According to McLaughlin, “It is fairly easy, say, as an analyst, to pin a classification on a written product because your view is informed and shaped by reading a large volume of classified, even sensitive, material that you do not cite directly in your assessment. Or sometimes by who you are sending it to (the President, the Secretary of Defense).”

In certain cases, officials are authorized to take classified records to properly secured areas of their homes — but only if they have an authorized means of securing it and protecting it there, McLaughlin said. That’s an expensive privilege and is generally reserved for senior officials.

“Usually this means a room in the house that has been turned into a kind of SCIF (Sensitive Compartmented Intelligence Facility),” he said. Sometimes a combination lock on the door or, at minimum, a strong safe. This usually comes with secure communication gear (phone, fax, computer).”

Top-ranking secret keepers such as the president, vice president and CIA leadership do not do all their own document handling when they leave public office.

To figure out what happened with the records in the cases of Trump and Biden, McLaughlin said, “I would start with who packed things up and how did they get to where they were found.”

“When I left CIA, someone packed up my office, and classified or internal material of any sort went to a secure archive,” he said. “Books and souvenirs, awards, memorabilia went home with me. I can get access to the classified records, but I have to request that, wait until it is retrieved and view it only in classified spaces.”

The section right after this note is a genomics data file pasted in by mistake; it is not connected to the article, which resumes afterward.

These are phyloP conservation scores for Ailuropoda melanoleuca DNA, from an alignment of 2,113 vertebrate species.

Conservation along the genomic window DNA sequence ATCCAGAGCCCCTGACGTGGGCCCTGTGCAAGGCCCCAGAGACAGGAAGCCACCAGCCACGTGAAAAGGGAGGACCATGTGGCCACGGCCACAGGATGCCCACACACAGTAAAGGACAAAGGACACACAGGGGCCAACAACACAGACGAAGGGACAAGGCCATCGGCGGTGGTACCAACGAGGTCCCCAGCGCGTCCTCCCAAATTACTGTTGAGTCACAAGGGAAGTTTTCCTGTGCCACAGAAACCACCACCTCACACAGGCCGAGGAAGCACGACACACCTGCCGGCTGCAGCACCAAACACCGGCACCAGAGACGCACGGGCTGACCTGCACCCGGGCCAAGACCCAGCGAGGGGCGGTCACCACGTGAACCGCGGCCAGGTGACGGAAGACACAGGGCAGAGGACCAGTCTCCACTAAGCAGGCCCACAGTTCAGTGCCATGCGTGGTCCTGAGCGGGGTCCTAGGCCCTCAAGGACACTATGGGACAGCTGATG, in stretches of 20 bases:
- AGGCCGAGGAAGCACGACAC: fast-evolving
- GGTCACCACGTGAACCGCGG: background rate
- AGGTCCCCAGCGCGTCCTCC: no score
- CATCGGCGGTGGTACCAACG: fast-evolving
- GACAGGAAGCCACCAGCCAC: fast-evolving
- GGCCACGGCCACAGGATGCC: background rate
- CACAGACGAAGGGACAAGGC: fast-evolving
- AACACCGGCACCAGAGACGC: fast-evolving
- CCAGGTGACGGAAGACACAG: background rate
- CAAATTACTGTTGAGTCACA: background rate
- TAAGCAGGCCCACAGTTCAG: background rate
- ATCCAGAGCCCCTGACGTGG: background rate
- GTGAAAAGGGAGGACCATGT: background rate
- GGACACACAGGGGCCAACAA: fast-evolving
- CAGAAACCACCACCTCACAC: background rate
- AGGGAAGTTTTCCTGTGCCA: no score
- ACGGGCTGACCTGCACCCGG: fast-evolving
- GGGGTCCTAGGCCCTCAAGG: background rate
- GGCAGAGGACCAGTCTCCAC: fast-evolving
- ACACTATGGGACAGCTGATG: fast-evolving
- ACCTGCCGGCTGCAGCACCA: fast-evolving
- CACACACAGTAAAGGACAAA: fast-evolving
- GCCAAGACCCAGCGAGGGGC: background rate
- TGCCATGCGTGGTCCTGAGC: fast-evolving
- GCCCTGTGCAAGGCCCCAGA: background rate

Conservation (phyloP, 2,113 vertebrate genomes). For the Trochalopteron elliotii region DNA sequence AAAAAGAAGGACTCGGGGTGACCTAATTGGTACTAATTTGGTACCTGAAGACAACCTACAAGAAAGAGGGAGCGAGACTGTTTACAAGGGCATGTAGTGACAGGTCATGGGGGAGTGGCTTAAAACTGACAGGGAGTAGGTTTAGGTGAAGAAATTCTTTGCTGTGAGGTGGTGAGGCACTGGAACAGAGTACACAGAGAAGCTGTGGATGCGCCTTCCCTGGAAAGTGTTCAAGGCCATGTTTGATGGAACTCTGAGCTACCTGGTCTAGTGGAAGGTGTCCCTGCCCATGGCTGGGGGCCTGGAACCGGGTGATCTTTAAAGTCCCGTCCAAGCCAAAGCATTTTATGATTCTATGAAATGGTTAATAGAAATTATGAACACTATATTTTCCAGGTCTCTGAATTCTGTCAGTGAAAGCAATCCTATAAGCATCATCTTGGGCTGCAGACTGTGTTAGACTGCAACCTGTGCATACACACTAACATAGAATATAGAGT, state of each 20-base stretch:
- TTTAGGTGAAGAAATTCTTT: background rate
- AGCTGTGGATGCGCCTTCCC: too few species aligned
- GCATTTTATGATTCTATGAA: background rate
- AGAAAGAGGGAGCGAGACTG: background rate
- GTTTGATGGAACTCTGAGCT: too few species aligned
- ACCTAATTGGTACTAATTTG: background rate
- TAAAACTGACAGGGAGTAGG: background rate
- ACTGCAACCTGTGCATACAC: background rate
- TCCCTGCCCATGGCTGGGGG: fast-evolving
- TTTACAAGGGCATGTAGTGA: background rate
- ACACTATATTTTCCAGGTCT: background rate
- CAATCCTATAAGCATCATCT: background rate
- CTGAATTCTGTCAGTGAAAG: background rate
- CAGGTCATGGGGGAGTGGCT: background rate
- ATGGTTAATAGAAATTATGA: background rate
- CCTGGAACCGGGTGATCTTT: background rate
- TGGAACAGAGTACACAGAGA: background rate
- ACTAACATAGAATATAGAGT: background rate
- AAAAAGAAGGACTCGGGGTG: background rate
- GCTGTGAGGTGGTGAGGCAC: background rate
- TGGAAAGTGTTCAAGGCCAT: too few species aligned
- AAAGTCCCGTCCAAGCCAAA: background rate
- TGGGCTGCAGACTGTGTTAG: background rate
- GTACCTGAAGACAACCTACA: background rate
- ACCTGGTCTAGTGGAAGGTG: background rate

“I don’t know, but I think so,” McLaughlin said. “The White House always felt to me like one big SCIF. So if the president wants to read the PDB in bed, he/she probably can.”

Legally, the president has ultimate control over decisions about classification and declassification of records.

Probably not.

The United States government makes tens of millions of “classification decisions” — decision as to whether a particular record contains classified information — every year. These are divided into two categories: original classifications and derivative classifications.

An original classification is when a designated government official recognizes the existence of an entirely new secret and deems it classified. A derivative classification occurs when a new record is created and contains some reference to that information, even oblique or contextual.

While any government agency may have classified records, the vast majority come from agencies whose work involves national security matters, like the CIA and the Departments of Justice, State and Defense.

Sometimes. There are three levels of classification — Confidential, Secret and Top Secret — and physical records are affixed with cover sheets that are colored according to their level.

The Department of Justice released a photo of classified documents seized from Trump's office at Mar-a-Lago.